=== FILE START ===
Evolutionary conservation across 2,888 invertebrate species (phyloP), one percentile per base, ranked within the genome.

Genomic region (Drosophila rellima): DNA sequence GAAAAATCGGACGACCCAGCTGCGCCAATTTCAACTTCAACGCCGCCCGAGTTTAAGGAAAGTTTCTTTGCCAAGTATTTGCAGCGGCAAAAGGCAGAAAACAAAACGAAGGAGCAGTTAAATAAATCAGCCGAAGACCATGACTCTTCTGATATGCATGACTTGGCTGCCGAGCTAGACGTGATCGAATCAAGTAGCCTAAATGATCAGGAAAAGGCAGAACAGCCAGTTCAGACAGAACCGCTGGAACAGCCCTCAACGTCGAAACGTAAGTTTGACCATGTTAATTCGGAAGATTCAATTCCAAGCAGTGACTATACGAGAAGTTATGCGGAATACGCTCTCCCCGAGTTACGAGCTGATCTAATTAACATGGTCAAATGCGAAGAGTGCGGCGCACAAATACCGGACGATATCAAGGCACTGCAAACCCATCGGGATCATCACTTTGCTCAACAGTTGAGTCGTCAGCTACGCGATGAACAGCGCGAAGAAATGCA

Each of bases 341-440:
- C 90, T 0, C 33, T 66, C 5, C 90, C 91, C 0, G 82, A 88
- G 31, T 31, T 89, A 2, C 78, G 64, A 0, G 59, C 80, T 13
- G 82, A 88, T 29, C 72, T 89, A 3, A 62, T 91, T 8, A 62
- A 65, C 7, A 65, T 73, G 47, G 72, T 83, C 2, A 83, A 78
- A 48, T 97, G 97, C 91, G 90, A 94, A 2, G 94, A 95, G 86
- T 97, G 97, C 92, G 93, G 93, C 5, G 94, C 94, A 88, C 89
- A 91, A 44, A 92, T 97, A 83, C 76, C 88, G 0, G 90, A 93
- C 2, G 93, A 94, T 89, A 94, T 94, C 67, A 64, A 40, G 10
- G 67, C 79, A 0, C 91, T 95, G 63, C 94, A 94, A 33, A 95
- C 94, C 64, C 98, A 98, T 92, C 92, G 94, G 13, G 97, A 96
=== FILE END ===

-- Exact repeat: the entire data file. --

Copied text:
Evolutionary conservation across 2,888 invertebrate species (phyloP), one percentile per base, ranked within the genome.

Genomic region (Drosophila rellima): DNA sequence GAAAAATCGGACGACCCAGCTGCGCCAATTTCAACTTCAACGCCGCCCGAGTTTAAGGAAAGTTTCTTTGCCAAGTATTTGCAGCGGCAAAAGGCAGAAAACAAAACGAAGGAGCAGTTAAATAAATCAGCCGAAGACCATGACTCTTCTGATATGCATGACTTGGCTGCCGAGCTAGACGTGATCGAATCAAGTAGCCTAAATGATCAGGAAAAGGCAGAACAGCCAGTTCAGACAGAACCGCTGGAACAGCCCTCAACGTCGAAACGTAAGTTTGACCATGTTAATTCGGAAGATTCAATTCCAAGCAGTGACTATACGAGAAGTTATGCGGAATACGCTCTCCCCGAGTTACGAGCTGATCTAATTAACATGGTCAAATGCGAAGAGTGCGGCGCACAAATACCGGACGATATCAAGGCACTGCAAACCCATCGGGATCATCACTTTGCTCAACAGTTGAGTCGTCAGCTACGCGATGAACAGCGCGAAGAAATGCA

Each of bases 341-440:
- C 90, T 0, C 33, T 66, C 5, C 90, C 91, C 0, G 82, A 88
- G 31, T 31, T 89, A 2, C 78, G 64, A 0, G 59, C 80, T 13
- G 82, A 88, T 29, C 72, T 89, A 3, A 62, T 91, T 8, A 62
- A 65, C 7, A 65, T 73, G 47, G 72, T 83, C 2, A 83, A 78
- A 48, T 97, G 97, C 91, G 90, A 94, A 2, G 94, A 95, G 86
- T 97, G 97, C 92, G 93, G 93, C 5, G 94, C 94, A 88, C 89
- A 91, A 44, A 92, T 97, A 83, C 76, C 88, G 0, G 90, A 93
- C 2, G 93, A 94, T 89, A 94, T 94, C 67, A 64, A 40, G 10
- G 67, C 79, A 0, C 91, T 95, G 63, C 94, A 94, A 33, A 95
- C 94, C 64, C 98, A 98, T 92, C 92, G 94, G 13, G 97, A 96